August 30, 2016
In the Book Notes series, authors create and discuss a music playlist that relates in some way to their recently published book.
Brin-Jonathan Butler's book The Domino Diaries is a fascinating blend of memoir and travelogue that vividly captures Castro's Cuba.
Publishers Weekly wrote of the book:
"In this striking memoir, writer and filmmaker Butler examines his bittersweet love affair with Cuba through the lens of boxing...More artist than journalist, Butler approaches his material slantwise, and much of his prose is fluid and searching....He has produced a book worthy of Cuba's beauty and sorrow."
It requires not talent, but unrestrained genius to take even an ordinary photograph of anything on the island of Cuba. Havana is less a landscape than a dreamscape. Maybe this is why they warn you after arriving that you will never dream like you do on the island. I understand the island less now than after first visiting 16 years ago. Strange and hopelessly unresolvable to encounter a city that ensnares you with so many large and small hooks on a daily basis.
Where can Cuba's melody be found? There are many motifs to choose from. The first place I started was Cubans' haunted relationship with the sea. While writing The Domino Diaries, I tried to use music to get at that complex relationship from as many angles as I could.
Cuban eyes often look close to tears. Tears never seem far away, because both their pain and their joy are always so close to the surface. In Havana, even those that have lost the ability to walk remain convinced they can dance. And where on earth can anyone dance with more transcendent, arresting beauty than this strange, troubled, intoxicating island? It's not an accident that there is no talent or skill more transferable to creating a sublime boxer than the ability to dance. Perhaps this goes some distance to explain how Cubans have, for over half a century, dominated the sport of boxing in the Olympics against much larger and wealthier nations. Every legendary Cuban fighter I met had their own complex melody, expressed not just inside the ring but equally outside it. Cubans of all walks of life were haunted by the decision to stay or leave their home regardless of what they ended up choosing. I've never seen anywhere where a sense of home meant more. That insidious choice, Cuba's answer to Sophie's Choice, stained the fabric of every family on the island. It's a motif imbued with abundant joy and painful nostalgia, and it informed nearly all of the choices of music in my ear as I tried to write this book.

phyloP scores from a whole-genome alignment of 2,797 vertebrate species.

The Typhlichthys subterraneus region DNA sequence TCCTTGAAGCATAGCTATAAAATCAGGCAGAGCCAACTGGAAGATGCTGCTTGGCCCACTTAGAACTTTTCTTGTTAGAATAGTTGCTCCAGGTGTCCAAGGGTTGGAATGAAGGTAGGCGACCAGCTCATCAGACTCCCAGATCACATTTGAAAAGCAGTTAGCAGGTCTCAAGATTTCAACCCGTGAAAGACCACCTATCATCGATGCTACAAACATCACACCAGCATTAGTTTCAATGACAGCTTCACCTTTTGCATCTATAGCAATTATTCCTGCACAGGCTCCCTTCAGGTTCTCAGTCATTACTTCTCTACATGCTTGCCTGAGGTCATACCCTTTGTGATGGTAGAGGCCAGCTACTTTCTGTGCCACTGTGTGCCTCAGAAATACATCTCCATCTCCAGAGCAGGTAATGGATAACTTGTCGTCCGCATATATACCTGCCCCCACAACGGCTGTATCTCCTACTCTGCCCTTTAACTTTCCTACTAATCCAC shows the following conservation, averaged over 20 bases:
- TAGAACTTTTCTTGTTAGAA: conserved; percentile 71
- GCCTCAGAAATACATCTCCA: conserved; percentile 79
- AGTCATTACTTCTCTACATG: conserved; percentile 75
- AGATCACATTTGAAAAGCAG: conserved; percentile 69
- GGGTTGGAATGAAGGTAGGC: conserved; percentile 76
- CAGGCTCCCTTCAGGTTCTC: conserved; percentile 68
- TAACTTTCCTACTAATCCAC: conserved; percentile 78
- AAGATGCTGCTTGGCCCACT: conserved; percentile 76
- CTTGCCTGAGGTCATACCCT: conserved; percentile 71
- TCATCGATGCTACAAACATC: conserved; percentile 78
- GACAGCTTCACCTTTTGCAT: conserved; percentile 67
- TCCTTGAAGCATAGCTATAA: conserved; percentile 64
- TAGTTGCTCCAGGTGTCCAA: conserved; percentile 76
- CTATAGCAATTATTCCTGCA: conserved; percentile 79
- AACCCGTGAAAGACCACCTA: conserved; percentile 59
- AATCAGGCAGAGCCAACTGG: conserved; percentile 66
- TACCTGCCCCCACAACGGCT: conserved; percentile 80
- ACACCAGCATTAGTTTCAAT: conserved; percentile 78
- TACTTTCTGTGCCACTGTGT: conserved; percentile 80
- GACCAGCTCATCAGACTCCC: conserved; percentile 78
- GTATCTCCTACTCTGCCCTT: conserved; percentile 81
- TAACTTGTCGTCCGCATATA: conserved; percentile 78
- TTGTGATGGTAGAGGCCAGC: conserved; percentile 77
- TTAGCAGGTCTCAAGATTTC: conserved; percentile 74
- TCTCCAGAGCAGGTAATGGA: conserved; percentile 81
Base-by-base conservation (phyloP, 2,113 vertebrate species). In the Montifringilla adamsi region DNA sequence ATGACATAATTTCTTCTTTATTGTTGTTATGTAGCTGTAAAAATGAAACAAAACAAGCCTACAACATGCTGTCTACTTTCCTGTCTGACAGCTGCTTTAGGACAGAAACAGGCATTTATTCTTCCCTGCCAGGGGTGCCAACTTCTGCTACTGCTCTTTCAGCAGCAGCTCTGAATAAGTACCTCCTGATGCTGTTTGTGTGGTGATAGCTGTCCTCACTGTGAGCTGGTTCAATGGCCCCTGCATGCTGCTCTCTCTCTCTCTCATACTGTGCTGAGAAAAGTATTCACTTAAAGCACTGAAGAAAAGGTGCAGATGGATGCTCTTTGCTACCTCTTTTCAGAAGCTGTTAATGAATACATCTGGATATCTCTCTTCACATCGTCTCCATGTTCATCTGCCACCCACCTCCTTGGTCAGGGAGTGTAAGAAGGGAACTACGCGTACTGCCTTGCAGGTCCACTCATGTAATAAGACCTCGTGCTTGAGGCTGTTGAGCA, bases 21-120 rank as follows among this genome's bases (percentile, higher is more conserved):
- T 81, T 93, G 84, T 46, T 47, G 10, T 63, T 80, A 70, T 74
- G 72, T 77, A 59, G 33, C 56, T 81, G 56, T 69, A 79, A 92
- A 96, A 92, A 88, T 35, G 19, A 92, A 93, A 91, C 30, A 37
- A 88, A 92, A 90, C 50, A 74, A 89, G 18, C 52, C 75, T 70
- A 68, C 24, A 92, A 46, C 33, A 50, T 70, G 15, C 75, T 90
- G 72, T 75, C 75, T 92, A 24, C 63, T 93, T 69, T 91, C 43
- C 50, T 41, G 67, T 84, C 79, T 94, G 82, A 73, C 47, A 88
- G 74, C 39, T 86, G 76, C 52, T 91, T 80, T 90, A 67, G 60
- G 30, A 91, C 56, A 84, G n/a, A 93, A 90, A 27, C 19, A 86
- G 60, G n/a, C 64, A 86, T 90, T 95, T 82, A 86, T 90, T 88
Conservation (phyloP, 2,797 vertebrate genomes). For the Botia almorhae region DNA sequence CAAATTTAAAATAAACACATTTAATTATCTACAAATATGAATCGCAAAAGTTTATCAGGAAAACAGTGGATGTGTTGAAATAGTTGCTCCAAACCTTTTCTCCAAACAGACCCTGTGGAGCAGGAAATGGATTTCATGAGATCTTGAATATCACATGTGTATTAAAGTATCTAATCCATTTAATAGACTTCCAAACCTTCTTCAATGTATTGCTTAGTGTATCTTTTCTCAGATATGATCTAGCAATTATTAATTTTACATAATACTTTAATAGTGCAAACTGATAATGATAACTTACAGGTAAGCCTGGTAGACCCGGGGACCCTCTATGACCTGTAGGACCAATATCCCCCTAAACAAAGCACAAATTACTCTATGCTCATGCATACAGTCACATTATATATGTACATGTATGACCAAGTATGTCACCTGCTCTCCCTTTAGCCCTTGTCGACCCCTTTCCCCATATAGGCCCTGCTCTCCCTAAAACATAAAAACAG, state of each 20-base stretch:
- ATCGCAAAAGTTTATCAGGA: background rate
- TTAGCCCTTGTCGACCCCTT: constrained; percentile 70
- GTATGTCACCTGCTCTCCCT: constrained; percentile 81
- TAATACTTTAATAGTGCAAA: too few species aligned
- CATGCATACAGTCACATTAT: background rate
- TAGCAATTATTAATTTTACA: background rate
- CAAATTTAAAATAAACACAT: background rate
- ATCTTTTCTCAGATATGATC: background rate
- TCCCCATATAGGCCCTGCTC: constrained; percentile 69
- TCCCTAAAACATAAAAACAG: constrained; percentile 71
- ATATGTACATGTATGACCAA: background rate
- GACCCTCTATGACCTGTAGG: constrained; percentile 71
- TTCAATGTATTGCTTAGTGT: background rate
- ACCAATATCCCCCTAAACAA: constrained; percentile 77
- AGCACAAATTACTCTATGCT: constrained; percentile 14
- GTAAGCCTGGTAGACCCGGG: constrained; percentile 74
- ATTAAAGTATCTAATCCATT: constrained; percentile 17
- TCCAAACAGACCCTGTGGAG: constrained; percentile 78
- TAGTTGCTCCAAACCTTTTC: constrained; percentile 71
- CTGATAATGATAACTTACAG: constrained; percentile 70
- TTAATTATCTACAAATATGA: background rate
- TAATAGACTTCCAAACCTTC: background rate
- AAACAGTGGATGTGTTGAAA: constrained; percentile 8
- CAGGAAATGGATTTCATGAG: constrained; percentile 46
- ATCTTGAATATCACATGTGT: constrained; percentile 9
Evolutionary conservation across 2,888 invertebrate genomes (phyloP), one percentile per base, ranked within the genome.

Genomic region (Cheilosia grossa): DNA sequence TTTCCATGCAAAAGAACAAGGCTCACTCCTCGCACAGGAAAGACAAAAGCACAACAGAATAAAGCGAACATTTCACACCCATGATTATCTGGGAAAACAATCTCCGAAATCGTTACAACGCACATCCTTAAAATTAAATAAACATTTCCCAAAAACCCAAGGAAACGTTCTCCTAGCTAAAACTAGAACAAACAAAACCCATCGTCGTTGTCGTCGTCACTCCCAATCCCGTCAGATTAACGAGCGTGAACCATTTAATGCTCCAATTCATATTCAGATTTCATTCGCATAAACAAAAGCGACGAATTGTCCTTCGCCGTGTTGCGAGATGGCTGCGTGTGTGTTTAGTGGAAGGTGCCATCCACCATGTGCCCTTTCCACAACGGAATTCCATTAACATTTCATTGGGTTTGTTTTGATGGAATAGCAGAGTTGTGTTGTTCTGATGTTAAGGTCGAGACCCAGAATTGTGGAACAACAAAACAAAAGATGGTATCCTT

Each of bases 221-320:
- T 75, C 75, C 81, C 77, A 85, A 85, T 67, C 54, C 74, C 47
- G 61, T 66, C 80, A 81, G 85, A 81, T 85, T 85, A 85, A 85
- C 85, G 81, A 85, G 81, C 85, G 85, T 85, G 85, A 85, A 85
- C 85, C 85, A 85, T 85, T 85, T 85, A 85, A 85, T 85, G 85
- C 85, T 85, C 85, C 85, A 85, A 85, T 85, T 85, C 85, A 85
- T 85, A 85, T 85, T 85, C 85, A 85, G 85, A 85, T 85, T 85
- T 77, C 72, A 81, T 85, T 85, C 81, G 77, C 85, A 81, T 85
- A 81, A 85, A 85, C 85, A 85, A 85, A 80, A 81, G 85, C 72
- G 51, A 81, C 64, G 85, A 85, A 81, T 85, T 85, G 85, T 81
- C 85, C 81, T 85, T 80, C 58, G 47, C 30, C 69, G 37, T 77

"Sodade" - Cesaria Evora
An arrestingly blissful and heartbreaking ode to farewells. The swell of nostalgia balanced by the weight of melancholy. Havana's Malecon seawall is often treated as the city's collective sofa to look out to sea. Evora's voice just captures the essence of the yearning on the faces staring off at the Florida Straits.
"Political Science" – Randy Newman
Cuba has always been a funhouse mirror reflection on America. This is a take on American foreign policy most Cubans would gleefully enjoy having a laugh with.
"Szerelem, Szerelem" – Marta Sebestyen
My mother left Budapest as a refugee shortly after the Hungarian Revolution and arrived in Canada at 16 without most of her family or a word of English. She summarized the lyrics of Sebestyen's haunting song for me with a guilty cackle: "Love is a curse." While most of life in Cuba is dramatically slowed down, relationships are often absurdly accelerated into dangerous intensity.
"Roman Nepi Tancok (Roman Folk Dances), BB68: NO. 3 – Bela Bartok
I've been told the Hungarian Minor Chord used in this piece was avoided by nearly all composers, mainly owing to its refusal to resolve itself from its disturbing ambiguity. Cuba is treated with the complexity of mini-golf by most of the American media. This is the kind of melody that does some justice to the island's complexity and contradictions and dark beauty.